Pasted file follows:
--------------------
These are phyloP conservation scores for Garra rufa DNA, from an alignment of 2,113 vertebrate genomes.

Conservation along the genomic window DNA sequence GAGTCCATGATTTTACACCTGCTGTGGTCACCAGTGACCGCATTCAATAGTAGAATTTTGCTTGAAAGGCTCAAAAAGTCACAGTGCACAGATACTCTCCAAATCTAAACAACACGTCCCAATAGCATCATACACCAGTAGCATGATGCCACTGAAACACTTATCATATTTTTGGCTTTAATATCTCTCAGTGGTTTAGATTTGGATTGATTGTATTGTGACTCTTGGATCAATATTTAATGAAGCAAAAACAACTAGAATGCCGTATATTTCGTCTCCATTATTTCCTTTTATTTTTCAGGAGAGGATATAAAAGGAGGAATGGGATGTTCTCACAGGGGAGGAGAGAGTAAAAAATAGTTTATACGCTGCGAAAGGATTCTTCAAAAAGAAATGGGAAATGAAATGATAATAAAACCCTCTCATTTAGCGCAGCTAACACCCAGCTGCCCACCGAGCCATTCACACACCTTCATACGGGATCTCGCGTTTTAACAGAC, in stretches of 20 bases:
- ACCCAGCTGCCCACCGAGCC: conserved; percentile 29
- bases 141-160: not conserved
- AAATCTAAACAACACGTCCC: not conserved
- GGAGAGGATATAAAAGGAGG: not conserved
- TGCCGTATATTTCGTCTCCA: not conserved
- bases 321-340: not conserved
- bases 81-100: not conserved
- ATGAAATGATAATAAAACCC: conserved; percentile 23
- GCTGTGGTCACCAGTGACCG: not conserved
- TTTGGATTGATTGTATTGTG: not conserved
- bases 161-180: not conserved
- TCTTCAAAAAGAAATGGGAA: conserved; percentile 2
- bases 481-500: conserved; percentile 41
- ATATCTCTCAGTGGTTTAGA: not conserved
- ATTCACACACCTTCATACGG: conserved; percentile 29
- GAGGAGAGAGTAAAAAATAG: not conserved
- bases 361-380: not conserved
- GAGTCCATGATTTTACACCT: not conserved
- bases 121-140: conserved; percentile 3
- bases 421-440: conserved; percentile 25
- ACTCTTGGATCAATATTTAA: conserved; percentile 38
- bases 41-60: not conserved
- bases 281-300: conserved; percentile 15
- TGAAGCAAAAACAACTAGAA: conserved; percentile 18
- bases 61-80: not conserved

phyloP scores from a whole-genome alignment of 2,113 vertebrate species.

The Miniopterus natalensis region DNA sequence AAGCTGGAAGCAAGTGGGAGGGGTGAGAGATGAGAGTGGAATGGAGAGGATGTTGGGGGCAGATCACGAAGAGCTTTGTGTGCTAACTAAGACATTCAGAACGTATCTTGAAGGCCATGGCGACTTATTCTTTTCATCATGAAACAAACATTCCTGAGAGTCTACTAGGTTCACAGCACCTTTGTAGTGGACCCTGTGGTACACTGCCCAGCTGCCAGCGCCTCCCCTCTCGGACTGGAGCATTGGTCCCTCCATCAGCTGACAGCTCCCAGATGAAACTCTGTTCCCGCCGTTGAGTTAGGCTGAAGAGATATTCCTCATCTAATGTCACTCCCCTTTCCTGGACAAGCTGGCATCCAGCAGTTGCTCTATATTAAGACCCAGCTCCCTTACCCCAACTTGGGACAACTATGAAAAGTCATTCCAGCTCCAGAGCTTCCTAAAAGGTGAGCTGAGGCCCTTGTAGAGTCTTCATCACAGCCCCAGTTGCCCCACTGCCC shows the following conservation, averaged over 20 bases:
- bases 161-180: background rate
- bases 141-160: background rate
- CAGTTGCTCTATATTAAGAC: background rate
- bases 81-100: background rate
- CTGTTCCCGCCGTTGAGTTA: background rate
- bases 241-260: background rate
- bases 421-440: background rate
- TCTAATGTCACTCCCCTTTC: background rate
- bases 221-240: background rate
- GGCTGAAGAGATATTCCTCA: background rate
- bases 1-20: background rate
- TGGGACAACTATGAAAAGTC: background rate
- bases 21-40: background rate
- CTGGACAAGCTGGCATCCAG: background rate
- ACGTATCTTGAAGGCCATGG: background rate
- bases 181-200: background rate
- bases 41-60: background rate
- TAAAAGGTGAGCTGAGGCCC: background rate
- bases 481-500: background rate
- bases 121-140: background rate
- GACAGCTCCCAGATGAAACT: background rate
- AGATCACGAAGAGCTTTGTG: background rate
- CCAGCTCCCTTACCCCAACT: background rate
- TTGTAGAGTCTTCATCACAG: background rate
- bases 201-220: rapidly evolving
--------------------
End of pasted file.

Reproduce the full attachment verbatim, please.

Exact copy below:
These are phyloP conservation scores for Garra rufa DNA, from an alignment of 2,113 vertebrate genomes.

Conservation along the genomic window DNA sequence GAGTCCATGATTTTACACCTGCTGTGGTCACCAGTGACCGCATTCAATAGTAGAATTTTGCTTGAAAGGCTCAAAAAGTCACAGTGCACAGATACTCTCCAAATCTAAACAACACGTCCCAATAGCATCATACACCAGTAGCATGATGCCACTGAAACACTTATCATATTTTTGGCTTTAATATCTCTCAGTGGTTTAGATTTGGATTGATTGTATTGTGACTCTTGGATCAATATTTAATGAAGCAAAAACAACTAGAATGCCGTATATTTCGTCTCCATTATTTCCTTTTATTTTTCAGGAGAGGATATAAAAGGAGGAATGGGATGTTCTCACAGGGGAGGAGAGAGTAAAAAATAGTTTATACGCTGCGAAAGGATTCTTCAAAAAGAAATGGGAAATGAAATGATAATAAAACCCTCTCATTTAGCGCAGCTAACACCCAGCTGCCCACCGAGCCATTCACACACCTTCATACGGGATCTCGCGTTTTAACAGAC, in stretches of 20 bases:
- ACCCAGCTGCCCACCGAGCC: conserved; percentile 29
- bases 141-160: not conserved
- AAATCTAAACAACACGTCCC: not conserved
- GGAGAGGATATAAAAGGAGG: not conserved
- TGCCGTATATTTCGTCTCCA: not conserved
- bases 321-340: not conserved
- bases 81-100: not conserved
- ATGAAATGATAATAAAACCC: conserved; percentile 23
- GCTGTGGTCACCAGTGACCG: not conserved
- TTTGGATTGATTGTATTGTG: not conserved
- bases 161-180: not conserved
- TCTTCAAAAAGAAATGGGAA: conserved; percentile 2
- bases 481-500: conserved; percentile 41
- ATATCTCTCAGTGGTTTAGA: not conserved
- ATTCACACACCTTCATACGG: conserved; percentile 29
- GAGGAGAGAGTAAAAAATAG: not conserved
- bases 361-380: not conserved
- GAGTCCATGATTTTACACCT: not conserved
- bases 121-140: conserved; percentile 3
- bases 421-440: conserved; percentile 25
- ACTCTTGGATCAATATTTAA: conserved; percentile 38
- bases 41-60: not conserved
- bases 281-300: conserved; percentile 15
- TGAAGCAAAAACAACTAGAA: conserved; percentile 18
- bases 61-80: not conserved

phyloP scores from a whole-genome alignment of 2,113 vertebrate species.

The Miniopterus natalensis region DNA sequence AAGCTGGAAGCAAGTGGGAGGGGTGAGAGATGAGAGTGGAATGGAGAGGATGTTGGGGGCAGATCACGAAGAGCTTTGTGTGCTAACTAAGACATTCAGAACGTATCTTGAAGGCCATGGCGACTTATTCTTTTCATCATGAAACAAACATTCCTGAGAGTCTACTAGGTTCACAGCACCTTTGTAGTGGACCCTGTGGTACACTGCCCAGCTGCCAGCGCCTCCCCTCTCGGACTGGAGCATTGGTCCCTCCATCAGCTGACAGCTCCCAGATGAAACTCTGTTCCCGCCGTTGAGTTAGGCTGAAGAGATATTCCTCATCTAATGTCACTCCCCTTTCCTGGACAAGCTGGCATCCAGCAGTTGCTCTATATTAAGACCCAGCTCCCTTACCCCAACTTGGGACAACTATGAAAAGTCATTCCAGCTCCAGAGCTTCCTAAAAGGTGAGCTGAGGCCCTTGTAGAGTCTTCATCACAGCCCCAGTTGCCCCACTGCCC shows the following conservation, averaged over 20 bases:
- bases 161-180: background rate
- bases 141-160: background rate
- CAGTTGCTCTATATTAAGAC: background rate
- bases 81-100: background rate
- CTGTTCCCGCCGTTGAGTTA: background rate
- bases 241-260: background rate
- bases 421-440: background rate
- TCTAATGTCACTCCCCTTTC: background rate
- bases 221-240: background rate
- GGCTGAAGAGATATTCCTCA: background rate
- bases 1-20: background rate
- TGGGACAACTATGAAAAGTC: background rate
- bases 21-40: background rate
- CTGGACAAGCTGGCATCCAG: background rate
- ACGTATCTTGAAGGCCATGG: background rate
- bases 181-200: background rate
- bases 41-60: background rate
- TAAAAGGTGAGCTGAGGCCC: background rate
- bases 481-500: background rate
- bases 121-140: background rate
- GACAGCTCCCAGATGAAACT: background rate
- AGATCACGAAGAGCTTTGTG: background rate
- CCAGCTCCCTTACCCCAACT: background rate
- TTGTAGAGTCTTCATCACAG: background rate
- bases 201-220: rapidly evolving